Is center really the best fit for Hawks rookie John Collins?

(Curtis Compton/ccompton@ajc.com)

The “small-ball five” in today’s NBA typically means a perimeter-oriented center who can stretch the floor with his shooting and (usually) isn’t big by the standards of traditional NBA centers. The Hawks hope that John Collins eventually will develop his perimeter game but coach Mike Budenholzer already has the rookie playing as a (relatively) undersized center.

Why center as opposed to power forward?

“A lot of our offense, really, they are the same,” Budenholzer said. “Our bigs are kind of interchangeable in what they do in their reads and reactions. For us, it’s not a huge deal. I think he puts a lot of pressure on the rim as a rolling big and the things he does that way. And defensively he can guard either spot. We’ll kind of mix-and-match depending on what’s best for him and whoever he’s playing with.

“Some of the out-of-bounds plays, (it’s best) to keep things clean for him and keep him at the five. And keep him with either (Luke) Babbitt or (Mike Muscala) and guys that are probably going to space and shoot more in our pick-and-roll games, our pick-and-roll reads. It just makes sense on a lot of different levels.”

There are good reasons why Budenholzer wants to get Collins in a lot of one-five, pick-and-roll actions. He’s a “springy” leaper who gets to the rim quickly and has soft hands and nice touch. At Wake Forest, Collins was a fantastic roll man: his 1.609 points per possession ranked in the 99th percentile, according to Synergy Sports Technology.

However, Collins could overwhelm collegiate opponents with his athleticism and size. Finishing as the roll man is something different in the NBA, where everyone is big and athletic.

Collins has scored 0.89 PPP as the roll man on 26 possessions used to rank in the 29th percentile among qualifying players, according to Synergy. Collins has done well drawing fouls on those plays but he’s still learning the nuances of scoring over bigger defenders when he can’t get around them to the rim. He also hasn’t utilized his jump shot much, instead forcing shots at the rim, which Synergy’s scouting report said also was a tendency for Collins at Wake Forest.

Collins has been more efficient as a cut man (1.44 PPP on 16 possessions, 62nd percentile). Those are the kind of plays in which his quickness is an advantage against bigger, slower defenders and when (theoretically) he’s less likely to deal with help defenders.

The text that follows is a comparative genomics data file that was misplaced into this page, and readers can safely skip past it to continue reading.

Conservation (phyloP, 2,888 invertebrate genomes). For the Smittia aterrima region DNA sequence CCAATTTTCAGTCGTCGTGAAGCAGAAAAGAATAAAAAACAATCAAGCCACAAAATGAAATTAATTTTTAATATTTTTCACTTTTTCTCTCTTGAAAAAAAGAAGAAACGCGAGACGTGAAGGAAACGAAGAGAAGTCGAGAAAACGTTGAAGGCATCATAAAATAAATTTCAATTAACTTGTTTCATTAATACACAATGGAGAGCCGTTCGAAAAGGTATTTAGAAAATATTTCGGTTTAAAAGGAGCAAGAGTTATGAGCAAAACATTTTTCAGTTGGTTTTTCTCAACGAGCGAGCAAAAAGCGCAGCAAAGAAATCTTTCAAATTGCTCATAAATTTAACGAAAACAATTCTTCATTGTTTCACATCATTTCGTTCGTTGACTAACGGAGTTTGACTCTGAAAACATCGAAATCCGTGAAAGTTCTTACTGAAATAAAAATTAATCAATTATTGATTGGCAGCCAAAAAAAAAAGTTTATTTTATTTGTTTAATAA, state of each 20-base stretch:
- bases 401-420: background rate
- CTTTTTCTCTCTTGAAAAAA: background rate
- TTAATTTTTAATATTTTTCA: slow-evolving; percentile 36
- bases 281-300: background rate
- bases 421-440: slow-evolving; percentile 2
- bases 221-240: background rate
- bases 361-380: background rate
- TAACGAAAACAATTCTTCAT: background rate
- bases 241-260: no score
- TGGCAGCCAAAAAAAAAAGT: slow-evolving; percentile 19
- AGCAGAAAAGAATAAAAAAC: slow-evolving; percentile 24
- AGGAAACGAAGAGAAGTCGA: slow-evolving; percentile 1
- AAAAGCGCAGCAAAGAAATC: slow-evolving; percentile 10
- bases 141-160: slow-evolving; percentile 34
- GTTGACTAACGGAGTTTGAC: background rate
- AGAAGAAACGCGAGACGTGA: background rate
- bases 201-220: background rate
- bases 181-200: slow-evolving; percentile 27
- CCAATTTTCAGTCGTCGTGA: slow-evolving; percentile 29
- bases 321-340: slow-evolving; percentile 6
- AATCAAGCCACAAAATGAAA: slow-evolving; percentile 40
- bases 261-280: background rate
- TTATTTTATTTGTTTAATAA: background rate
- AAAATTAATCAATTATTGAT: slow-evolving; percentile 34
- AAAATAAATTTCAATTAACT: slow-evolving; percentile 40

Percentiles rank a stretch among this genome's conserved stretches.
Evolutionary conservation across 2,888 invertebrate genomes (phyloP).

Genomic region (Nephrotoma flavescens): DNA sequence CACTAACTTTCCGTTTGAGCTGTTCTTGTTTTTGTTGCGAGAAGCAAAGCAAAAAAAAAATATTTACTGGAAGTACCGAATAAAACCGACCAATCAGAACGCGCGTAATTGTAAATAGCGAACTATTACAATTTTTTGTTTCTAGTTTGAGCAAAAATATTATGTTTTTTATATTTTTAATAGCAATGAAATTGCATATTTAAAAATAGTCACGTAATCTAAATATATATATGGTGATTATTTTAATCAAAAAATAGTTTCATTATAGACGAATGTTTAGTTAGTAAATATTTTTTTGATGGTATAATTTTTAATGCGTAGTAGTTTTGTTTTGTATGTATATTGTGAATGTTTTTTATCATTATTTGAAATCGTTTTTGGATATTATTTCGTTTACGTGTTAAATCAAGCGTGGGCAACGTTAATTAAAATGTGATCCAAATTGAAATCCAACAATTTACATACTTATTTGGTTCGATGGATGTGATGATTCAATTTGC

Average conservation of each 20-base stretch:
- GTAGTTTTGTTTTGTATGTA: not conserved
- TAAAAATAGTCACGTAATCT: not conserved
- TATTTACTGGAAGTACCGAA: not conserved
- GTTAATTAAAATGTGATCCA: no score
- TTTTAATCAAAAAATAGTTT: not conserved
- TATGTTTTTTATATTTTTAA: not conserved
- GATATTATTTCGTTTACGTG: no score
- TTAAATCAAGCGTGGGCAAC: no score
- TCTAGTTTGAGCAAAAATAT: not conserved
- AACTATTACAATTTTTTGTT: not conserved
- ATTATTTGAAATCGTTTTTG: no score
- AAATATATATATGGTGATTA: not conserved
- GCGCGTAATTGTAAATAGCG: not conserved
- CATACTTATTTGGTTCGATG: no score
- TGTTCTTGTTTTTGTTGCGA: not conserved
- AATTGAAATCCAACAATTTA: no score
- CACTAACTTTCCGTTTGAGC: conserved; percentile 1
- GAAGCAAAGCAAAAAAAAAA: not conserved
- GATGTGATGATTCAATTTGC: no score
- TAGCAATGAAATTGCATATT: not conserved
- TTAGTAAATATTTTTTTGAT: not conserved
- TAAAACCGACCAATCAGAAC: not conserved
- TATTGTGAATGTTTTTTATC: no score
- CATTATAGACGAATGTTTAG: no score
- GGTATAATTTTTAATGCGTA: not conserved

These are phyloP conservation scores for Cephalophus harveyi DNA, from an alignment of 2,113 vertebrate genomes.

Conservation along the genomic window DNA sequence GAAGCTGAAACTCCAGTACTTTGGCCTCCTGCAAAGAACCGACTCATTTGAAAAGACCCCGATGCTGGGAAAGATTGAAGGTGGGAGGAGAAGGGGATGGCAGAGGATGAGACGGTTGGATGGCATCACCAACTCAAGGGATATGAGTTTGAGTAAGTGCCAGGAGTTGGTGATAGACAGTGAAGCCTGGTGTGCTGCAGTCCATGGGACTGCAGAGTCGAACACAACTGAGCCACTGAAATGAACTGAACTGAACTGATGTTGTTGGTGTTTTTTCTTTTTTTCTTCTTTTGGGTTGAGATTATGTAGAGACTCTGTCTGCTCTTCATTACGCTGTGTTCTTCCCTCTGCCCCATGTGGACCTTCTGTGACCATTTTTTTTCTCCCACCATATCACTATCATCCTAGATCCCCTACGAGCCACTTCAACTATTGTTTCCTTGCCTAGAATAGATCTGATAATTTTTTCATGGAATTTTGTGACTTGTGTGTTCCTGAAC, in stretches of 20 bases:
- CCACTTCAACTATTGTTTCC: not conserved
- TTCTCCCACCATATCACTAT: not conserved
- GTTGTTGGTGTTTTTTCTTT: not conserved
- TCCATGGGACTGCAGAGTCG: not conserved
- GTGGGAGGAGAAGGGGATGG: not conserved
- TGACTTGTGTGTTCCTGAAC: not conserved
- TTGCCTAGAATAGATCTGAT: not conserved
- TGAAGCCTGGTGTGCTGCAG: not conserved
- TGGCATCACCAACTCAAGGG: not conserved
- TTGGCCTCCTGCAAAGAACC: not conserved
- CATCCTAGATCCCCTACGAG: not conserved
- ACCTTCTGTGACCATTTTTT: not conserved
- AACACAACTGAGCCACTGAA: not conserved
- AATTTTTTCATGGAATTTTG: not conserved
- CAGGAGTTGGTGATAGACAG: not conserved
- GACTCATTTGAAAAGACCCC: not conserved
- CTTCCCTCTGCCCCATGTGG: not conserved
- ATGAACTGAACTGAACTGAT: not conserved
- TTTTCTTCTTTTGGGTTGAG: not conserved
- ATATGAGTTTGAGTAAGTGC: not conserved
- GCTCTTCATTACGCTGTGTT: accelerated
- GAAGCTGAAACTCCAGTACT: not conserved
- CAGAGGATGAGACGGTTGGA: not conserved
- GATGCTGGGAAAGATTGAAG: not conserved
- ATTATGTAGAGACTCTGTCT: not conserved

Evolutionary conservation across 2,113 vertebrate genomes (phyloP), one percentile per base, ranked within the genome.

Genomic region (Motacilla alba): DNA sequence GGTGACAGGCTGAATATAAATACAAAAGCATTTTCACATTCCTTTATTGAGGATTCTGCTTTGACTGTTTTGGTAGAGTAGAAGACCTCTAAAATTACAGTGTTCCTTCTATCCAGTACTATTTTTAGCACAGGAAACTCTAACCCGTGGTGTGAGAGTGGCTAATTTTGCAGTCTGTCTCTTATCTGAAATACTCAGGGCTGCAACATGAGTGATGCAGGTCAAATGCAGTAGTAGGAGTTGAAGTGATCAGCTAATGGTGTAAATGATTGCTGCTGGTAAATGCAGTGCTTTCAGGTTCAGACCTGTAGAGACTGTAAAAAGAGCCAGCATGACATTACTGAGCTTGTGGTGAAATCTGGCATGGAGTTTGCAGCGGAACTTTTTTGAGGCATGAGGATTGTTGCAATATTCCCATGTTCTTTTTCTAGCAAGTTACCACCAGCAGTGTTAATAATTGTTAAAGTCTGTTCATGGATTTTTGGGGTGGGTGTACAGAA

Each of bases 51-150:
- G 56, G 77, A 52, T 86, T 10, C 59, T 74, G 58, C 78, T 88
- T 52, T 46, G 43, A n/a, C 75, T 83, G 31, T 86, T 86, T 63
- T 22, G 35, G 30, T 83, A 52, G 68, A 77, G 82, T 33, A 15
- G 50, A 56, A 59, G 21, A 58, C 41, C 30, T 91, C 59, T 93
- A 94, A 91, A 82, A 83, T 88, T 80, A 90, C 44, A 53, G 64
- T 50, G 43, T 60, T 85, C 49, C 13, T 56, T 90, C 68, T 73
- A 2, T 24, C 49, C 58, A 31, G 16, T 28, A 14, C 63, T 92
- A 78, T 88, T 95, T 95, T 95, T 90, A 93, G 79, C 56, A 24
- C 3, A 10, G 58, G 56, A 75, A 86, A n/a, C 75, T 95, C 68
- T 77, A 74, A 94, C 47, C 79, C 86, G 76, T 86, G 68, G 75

Synergy gives Collins solid marks defending the ball handler on screen-rolls (0.828 PPP on 29 possessions, 56th percentile, while committing no fouls). Synergy rates Collins poorly against spot-ups but there can be a lot of noise in that category because it doesn’t account for what happens before the defender ends up guarding the shooter — sometimes he’s out of position because he covered for a teammate.

Defensively there have been moments where bigger opponents overpower Collins around the rim. But aside from the game against Dwight Howard, who can overpower most anybody, it hasn’t been a huge issue. Collins still gets his share of rebounds because of his quick-leaping ability but there, too, bigger opponents sometimes muscle him away from the basket.

As it stands now Collins will play “small ball” center for the Hawks. If he can develop his jump shot he can be a center in the mold of Al Horford, who has been one of the best mid-range shooting big men in the league over his career. As Collins gets stronger, he will be better able to handle bigger opponents as a defender and rebounder.

Already, Collins is a dangerous pick-and-roll man, a good help defender and a productive rebounder.

“I love his pressure on the rim as a big guy, rolling,” Budenholzer said. “I think his rebounding, his athleticism as a five (are assets). The way the game is played, his speed, I think, can really be something that can be really good for him and really good for us.”

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